"How is this, Ko-ko-mik-e-is?" asked the young men. "Why do you not want to marry? How is this, Ko-ko-mik-e-is, that you will not speak to us? We are rich and handsome fellows and many of us are brave and daring."
But Ko-ko-mik-e-is only laughed at them. "Why should I marry?" she replied. "My father is rich. Our lodge is good. We have plenty of food and tanned robes and soft furs for winter. So what good is a husband?"
Anpao and his brother laughed at the young men who were forever trying to attract the attention of the beautiful Ko-ko-mik-e-is. When the Raven People held a dance, the young men put on their most splendid ornaments and each tried to dance with greater elegance than the next. But when they asked Ko-ko-mik-e-is if she would come and sit with them, she laughed and went into her lodge and would not come out. I want no husband," she said.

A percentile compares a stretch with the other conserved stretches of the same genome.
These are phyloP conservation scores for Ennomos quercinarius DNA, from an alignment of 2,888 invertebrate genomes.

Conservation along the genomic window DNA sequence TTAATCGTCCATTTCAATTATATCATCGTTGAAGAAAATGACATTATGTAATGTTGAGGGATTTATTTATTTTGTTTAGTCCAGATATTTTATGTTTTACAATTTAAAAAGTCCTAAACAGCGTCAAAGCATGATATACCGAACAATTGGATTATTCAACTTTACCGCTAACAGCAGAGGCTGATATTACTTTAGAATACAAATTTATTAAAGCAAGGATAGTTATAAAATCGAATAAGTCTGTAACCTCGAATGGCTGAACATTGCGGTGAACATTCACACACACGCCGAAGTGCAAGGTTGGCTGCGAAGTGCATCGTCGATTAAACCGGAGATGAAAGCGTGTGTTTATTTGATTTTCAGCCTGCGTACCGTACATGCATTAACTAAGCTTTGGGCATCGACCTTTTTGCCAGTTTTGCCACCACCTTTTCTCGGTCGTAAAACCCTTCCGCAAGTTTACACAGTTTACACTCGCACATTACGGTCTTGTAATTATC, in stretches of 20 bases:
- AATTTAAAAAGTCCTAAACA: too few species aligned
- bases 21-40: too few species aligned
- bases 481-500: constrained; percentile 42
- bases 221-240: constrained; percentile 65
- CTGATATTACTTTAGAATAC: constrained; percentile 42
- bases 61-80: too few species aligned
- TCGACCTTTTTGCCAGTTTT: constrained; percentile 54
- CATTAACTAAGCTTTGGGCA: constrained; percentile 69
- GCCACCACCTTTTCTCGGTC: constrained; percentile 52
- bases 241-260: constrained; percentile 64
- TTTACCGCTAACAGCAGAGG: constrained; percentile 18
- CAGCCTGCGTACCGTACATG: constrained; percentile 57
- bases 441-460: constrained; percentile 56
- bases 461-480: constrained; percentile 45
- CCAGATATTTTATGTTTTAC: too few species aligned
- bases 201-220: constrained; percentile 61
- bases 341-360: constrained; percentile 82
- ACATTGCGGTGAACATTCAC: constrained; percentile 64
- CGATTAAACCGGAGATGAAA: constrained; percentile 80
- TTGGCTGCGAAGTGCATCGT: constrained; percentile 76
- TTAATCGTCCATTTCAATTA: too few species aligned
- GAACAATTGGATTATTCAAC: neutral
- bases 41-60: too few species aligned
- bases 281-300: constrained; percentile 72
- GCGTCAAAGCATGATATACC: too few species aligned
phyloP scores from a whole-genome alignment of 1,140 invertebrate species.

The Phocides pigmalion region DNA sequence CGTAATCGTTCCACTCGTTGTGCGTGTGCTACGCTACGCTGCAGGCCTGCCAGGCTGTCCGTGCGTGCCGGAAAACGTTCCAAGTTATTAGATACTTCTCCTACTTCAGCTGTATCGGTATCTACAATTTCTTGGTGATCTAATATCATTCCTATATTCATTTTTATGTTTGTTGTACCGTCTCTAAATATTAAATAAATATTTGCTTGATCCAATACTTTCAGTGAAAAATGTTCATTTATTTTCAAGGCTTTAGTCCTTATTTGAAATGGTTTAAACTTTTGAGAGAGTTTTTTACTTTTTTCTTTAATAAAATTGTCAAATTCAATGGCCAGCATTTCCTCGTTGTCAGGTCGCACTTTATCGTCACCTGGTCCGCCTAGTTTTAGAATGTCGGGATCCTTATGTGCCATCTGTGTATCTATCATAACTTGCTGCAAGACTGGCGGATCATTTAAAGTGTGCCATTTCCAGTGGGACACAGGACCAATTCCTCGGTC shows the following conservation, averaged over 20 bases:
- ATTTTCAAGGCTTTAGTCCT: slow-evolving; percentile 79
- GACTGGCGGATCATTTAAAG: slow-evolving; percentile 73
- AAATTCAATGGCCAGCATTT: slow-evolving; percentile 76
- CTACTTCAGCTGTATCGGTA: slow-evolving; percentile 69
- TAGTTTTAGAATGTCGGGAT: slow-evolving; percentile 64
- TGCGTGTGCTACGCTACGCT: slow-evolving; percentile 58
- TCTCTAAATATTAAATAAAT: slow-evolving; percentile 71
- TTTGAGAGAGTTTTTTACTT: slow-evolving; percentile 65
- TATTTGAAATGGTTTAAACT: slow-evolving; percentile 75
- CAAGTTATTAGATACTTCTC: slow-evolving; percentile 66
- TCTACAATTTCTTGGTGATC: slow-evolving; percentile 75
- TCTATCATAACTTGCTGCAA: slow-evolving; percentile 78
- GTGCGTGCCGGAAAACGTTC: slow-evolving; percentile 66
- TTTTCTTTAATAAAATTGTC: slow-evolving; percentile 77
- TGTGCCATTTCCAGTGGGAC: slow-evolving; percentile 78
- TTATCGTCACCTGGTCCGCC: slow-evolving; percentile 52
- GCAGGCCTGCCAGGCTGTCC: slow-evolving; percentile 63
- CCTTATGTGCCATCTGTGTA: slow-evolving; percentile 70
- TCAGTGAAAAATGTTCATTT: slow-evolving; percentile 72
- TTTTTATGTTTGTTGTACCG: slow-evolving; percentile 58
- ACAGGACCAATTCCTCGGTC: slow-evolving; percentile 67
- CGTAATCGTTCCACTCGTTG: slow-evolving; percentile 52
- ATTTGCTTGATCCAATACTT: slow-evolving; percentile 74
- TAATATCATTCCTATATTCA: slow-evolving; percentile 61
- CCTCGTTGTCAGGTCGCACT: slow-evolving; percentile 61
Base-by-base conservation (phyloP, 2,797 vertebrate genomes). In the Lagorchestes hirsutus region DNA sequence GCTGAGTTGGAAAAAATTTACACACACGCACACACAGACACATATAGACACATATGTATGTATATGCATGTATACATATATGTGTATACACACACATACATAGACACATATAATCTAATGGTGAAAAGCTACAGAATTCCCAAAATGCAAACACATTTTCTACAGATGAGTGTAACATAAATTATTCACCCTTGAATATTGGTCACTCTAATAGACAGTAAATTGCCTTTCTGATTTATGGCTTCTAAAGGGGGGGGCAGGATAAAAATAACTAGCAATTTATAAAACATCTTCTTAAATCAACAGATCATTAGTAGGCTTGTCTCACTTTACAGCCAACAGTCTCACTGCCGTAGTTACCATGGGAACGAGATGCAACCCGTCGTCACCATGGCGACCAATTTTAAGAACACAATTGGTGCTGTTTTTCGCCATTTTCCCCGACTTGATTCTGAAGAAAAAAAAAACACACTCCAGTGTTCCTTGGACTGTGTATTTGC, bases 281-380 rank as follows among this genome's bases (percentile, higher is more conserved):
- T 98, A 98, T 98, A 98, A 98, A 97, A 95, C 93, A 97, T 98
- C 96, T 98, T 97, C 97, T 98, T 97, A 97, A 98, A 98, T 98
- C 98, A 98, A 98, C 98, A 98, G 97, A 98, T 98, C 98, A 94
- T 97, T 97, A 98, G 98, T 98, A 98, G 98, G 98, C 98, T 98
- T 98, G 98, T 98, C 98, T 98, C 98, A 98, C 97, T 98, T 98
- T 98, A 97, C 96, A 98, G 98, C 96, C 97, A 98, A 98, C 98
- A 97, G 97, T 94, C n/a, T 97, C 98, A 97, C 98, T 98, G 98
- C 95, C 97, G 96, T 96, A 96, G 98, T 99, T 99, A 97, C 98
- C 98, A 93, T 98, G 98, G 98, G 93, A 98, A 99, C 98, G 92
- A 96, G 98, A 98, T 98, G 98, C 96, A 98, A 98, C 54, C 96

Then the Bulls, the Kit-Foxes, and many of the other clans held their dances. The young men who were rich and those who were great among their people tried to win the attention of Ko-ko-mik-e-is. The strong and handsome asked for Ko-ko-mik-e-is.
"No," she called from within her lodge. I want no husband."
"Ho! " her disgruntled father exclaimed, for he was getting angry with his daughter. "Why do you refuse these men who call to you? You have been asked by our best young men and you say always the same, No! No! I am unhappy with you, Ko-ko-mik-e-is. I begin to think that maybe you have a secret boy friend!"